The Gorilla Position: WWE's Peacock Deal and their Stocks


When WWE signed with Peacock for exclusive streaming rights to all WWE Network products in the US, did the stock price not see a nice increase. The answer doesn't make sense, just like Gamestop Stock being over $300 per share (full disclaimer, I worked at GameStop for about 15 years and was never given options, and where the company was when I left I couldn't justify buying in).

WWE Network, the WWE's streaming service that gave you every pay-per-view at $9.99/month, was launched long before Disney+, HBOmax, CBS All Access, and Peacock, it is set to be shut down in March (in the US) because of a five-year exclusive licensing agreement with Comcast, Universal, NBC's Peacock service (horrible name, in my humble opinion), that in essence is worth $1 Billion Dollars. So why didn't their stock go crazy?

The first part is easy, Wall Street still doesn't know what to make of Peacock, and whether it will be as big as the others, especially since its exclusive content didn't have the bite that CBS did with The Twilight Zone and all the Star Trek on All Access.

Second, Wall Street sees the WWE as an "ugly stepchild" of publicly traded companies, and keep them hidden in the back corner of the party, trying to limit their success. When heard that the WWE Network is shutting down, it is inherently assumed to be bad. The service currently yours 1.6M subscribers, though won't say how many are on the Paid tier, but we have to assume it's around 1M a month, at $9.99. So this is lost revenue, right? I'll get to this after the fourth point.

Peacock's not known for being the most stable of streaming networks, and it isn't known if all of the WWE content will be on Peacock. All pay-per-view programming, including Wrestlemania, will be accessible through Peacock. NXT, NXT UK, and old WCW and ECW will also be offered through the streaming service, and their documentaries like Undertaker: The Last Ride (2020) and a new show called WWE Icons (2021-) will be watchable through Peacock. The question still remains to be answered: will the WWE have its own wing on Peacock remains to be seen? There are hopes that they just incorporate the already existing infrastructure of the WWE Network onto it like a piggyback, so the viewers can just click the WWE button on there and get to the content they want to watch.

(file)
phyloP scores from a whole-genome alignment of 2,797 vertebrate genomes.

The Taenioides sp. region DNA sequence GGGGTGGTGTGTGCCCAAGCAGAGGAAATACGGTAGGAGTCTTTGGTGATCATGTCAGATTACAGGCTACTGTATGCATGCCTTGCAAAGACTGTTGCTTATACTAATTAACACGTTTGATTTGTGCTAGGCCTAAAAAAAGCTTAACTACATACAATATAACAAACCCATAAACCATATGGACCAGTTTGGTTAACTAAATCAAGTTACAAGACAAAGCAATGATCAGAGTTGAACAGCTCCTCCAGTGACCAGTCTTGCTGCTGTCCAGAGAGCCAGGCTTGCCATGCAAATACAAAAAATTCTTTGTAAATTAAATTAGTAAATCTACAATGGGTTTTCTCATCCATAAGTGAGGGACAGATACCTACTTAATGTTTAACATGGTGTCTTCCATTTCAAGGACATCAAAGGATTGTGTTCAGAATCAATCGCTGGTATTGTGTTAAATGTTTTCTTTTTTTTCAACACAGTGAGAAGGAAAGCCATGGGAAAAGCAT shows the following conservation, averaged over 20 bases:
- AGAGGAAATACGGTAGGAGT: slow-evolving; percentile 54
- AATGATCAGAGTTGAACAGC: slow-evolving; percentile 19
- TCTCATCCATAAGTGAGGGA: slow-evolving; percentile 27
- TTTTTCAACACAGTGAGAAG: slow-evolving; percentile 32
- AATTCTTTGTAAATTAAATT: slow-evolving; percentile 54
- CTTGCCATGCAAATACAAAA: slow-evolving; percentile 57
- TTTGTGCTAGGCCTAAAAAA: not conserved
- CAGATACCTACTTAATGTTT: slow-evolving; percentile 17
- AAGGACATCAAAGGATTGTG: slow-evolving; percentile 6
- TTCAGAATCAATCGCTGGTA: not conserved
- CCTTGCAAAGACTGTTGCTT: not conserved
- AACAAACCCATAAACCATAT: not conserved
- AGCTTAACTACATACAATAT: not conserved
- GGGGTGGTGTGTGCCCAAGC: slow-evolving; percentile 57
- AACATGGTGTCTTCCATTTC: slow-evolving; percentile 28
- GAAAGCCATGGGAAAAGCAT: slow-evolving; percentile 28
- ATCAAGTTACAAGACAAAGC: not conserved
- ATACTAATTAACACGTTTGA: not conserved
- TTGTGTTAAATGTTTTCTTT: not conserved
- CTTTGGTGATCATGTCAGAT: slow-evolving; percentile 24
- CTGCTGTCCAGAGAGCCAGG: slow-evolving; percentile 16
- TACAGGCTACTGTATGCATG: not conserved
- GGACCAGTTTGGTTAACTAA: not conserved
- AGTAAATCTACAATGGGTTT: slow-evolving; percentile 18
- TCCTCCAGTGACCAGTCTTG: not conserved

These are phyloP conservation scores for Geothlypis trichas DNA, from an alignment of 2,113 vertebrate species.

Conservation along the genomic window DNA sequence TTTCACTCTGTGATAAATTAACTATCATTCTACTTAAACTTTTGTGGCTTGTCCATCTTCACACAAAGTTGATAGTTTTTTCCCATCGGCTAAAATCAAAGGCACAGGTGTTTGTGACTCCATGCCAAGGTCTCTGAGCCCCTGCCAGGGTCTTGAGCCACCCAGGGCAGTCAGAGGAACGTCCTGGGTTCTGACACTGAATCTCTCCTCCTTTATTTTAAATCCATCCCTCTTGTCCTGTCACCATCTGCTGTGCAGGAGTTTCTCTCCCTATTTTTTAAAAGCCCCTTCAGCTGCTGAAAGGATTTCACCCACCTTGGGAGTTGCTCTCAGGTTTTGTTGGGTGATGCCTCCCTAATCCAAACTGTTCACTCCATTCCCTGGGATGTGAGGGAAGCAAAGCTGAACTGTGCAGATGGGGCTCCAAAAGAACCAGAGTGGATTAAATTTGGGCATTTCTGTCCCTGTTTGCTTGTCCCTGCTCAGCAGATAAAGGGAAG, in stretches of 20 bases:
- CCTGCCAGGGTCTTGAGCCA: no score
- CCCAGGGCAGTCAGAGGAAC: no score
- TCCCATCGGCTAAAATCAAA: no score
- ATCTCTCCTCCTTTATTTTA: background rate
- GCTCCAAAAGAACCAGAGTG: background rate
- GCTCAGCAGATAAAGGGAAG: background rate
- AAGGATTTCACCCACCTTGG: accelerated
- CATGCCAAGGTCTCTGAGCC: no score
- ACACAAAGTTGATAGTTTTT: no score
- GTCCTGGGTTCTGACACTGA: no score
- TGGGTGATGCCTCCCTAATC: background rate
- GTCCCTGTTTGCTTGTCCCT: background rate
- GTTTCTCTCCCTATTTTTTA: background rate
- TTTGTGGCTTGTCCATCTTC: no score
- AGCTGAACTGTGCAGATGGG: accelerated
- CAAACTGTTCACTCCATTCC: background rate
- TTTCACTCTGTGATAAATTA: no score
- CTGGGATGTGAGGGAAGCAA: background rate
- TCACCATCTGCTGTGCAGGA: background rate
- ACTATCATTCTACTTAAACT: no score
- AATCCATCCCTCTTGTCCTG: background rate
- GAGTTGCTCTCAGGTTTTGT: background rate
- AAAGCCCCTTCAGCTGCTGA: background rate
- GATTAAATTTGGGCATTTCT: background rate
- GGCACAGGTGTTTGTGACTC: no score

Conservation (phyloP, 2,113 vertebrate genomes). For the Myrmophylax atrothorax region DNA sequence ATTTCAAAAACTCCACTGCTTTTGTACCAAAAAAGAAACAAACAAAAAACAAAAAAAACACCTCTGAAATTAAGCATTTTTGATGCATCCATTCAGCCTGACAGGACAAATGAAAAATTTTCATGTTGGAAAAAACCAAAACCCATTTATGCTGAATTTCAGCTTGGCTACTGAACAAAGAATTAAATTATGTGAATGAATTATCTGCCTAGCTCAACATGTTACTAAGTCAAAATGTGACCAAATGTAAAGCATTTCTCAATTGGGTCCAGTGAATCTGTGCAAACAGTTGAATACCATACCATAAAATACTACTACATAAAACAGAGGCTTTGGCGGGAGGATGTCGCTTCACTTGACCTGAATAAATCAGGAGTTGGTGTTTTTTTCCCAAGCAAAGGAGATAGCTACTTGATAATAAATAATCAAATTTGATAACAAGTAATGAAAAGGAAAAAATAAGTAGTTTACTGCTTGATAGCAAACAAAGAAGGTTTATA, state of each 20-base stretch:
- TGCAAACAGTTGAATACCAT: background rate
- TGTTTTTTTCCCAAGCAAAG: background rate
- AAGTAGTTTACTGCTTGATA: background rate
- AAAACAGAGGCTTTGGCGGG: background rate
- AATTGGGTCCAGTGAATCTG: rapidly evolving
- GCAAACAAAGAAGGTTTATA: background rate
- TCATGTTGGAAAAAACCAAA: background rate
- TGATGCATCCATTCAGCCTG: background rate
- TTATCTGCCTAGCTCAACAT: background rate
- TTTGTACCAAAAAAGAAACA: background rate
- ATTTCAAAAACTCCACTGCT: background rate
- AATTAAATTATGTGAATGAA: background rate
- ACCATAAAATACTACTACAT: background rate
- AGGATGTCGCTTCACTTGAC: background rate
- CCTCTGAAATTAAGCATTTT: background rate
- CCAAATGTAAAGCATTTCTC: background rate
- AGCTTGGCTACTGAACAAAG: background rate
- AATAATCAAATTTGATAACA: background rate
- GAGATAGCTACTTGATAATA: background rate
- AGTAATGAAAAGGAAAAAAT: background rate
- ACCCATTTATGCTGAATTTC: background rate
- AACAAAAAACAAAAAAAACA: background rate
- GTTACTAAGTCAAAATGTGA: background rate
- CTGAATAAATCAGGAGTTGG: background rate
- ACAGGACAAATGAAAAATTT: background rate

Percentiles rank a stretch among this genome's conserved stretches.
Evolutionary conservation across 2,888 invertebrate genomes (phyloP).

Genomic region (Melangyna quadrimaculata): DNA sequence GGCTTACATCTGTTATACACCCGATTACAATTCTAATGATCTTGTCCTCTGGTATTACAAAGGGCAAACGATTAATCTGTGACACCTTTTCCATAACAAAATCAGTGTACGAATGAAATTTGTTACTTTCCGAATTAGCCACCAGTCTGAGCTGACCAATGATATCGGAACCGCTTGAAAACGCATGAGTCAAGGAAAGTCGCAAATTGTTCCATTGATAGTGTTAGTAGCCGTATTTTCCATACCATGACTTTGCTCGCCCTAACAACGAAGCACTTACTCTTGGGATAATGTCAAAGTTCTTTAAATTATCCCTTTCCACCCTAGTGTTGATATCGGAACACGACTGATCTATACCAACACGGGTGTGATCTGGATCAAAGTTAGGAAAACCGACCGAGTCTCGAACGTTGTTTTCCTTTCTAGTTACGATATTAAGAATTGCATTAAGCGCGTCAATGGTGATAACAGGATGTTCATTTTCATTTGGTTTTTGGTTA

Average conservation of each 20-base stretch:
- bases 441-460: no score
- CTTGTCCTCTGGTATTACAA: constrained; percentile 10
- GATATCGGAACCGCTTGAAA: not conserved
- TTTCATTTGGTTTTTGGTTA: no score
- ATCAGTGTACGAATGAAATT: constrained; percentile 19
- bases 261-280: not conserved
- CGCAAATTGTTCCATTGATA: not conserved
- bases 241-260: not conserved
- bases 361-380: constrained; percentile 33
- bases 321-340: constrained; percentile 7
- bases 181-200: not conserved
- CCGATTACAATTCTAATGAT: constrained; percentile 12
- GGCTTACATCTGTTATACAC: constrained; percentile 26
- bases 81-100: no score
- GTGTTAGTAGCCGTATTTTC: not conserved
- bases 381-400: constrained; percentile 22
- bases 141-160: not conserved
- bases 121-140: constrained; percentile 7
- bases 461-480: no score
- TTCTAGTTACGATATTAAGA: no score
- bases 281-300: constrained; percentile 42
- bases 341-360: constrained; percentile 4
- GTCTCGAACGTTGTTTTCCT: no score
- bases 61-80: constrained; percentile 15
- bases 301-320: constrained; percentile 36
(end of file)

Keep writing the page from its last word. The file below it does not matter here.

So, the lost revenue question from earlier. Sure, the WWE will lose the ad revenue they've been getting from the WWE Network, and they'll lose the 1M subs at $9.99/month, but the subside only equates to about $12M in revenue, and I can't see a world where they make $188M in ad revenue from the network per year. So the deal makes WWE more money, yet their stock didn't move. To me, this should have been a 10-20% increase on the market, yet, not even really a blip. Are there unanswered questions? Without a doubt. Here are a few:

As asked above, how easy will the content be to find? How much new content will we get from the WWE and Peacock, as they were spending resources before to make multiple original network programs per year, and now they've stated "at least one?" Will we finally see a wing of WWE Produced movies like The Marine (2006) or Fighting With My Family (2019) all in one place since that component always felt that was a miss on the WWE Network? But the biggest, is whether or not NXT will lose its Wednesday night partnership with NBC, which had a licensing agreement worth about $60M a year?

That last question is big because it bites into the $200M this deal is worth per year and could come to fruition with news that NBC Sports Network is likely to shutter, leaving NBC's NHL hockey needing a home on Wednesday nights, possibly meaning NXT needs to find a new night on USA, SYFY or another Comcast network, or just be pulled into the Peacock deal itself.

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